By NANETTE LIGHT
Published: 29 January 2012 11:14 PM
Days before he celebrated his 90th birthday, Ray McNeil said he shouldn’t be alive.
It wasn’t the trials of old age that the Rockwall resident, whose birthday was Wednesday, said should have killed him.
It was in the B-24 — “the coffin.”
“When I got an overseas assignment, I didn’t expect to come home, and I certainly didn’t expect to survive 50 missions,” said McNeil, who survived 65 bombing missions while serving in the Army Air Forces in Europe during World War II, first as a flight engineer and then as a pilot. “I never thought I’d get to this age.”
McNeil served in the 449th Bomb Group of the 15th Air Force, receiving two Distinguished Flying Crosses and 13 Air Medals.
He said his toughest target was an oil field site critical to Nazi war production in Ploesti, Romania, where he said the flak was so thick that the group of 40 aircraft in front of him would disappear.
“They say if you survived one fly over Ploesti, you made it,” he said. “I survived six.”
McNeil, who completed missions over southern France, Germany and the Balkan Islands, said he was already five missions over the required 50 for service in the Air Forces when he realized he had surpassed the bar, and he opted to stay for 10 more.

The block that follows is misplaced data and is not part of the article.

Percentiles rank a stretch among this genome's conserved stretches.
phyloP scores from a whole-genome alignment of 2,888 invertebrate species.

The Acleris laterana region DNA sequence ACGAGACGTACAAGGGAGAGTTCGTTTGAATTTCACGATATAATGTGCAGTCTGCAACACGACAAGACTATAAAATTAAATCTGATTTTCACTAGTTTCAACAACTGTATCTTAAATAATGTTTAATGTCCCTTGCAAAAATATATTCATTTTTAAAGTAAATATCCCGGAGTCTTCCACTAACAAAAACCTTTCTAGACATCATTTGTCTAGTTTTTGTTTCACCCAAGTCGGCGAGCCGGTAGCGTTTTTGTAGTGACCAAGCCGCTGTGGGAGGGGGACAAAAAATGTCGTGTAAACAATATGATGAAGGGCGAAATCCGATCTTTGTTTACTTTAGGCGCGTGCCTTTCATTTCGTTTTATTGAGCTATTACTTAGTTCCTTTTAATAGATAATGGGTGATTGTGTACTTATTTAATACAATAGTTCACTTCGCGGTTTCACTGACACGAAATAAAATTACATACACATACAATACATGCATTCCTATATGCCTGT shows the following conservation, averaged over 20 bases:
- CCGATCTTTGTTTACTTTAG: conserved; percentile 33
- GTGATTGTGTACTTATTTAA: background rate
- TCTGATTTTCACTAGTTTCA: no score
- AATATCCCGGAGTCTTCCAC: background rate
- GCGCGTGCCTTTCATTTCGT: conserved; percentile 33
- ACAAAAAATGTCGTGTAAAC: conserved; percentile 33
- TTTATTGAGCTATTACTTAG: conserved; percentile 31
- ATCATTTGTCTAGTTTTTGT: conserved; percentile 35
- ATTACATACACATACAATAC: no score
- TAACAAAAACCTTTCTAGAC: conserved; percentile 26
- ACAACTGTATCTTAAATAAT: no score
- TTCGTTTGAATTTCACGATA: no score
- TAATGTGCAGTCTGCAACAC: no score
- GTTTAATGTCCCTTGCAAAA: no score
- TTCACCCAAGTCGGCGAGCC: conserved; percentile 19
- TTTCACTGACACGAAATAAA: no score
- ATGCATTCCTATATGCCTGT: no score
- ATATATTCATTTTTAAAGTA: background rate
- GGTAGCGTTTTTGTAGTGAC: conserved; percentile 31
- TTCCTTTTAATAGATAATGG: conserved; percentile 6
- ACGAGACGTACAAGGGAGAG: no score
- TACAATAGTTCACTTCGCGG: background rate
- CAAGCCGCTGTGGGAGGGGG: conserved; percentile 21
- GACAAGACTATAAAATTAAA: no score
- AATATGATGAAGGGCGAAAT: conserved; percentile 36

“You could tell the war was running down, and I thought, as long as they needed people, I’d hold in a little longer. But at 65, I’d had enough,” he said. “To me, he’s a real hero, but, of course, he’d say the real heroes are the ones who didn’t come home,” said Mike Sanders, who teaches 10th-grade social studies at Rockwall High School and has lived in McNeil’s neighborhood for about 10 years. McNeil routinely comes to Sanders’ class to tell war stories to accompany the class’s World War II unit.
A narration of McNeil’s war stories — such as his backstage attendance at a London meeting among military brass such as Gen. George Patton and Gen. Dwight Eisenhower to outline the D-Day plan — also can be found at the U.S. Library of Congress as part of its Veterans History Project.
Reposted from The Dallas Morning News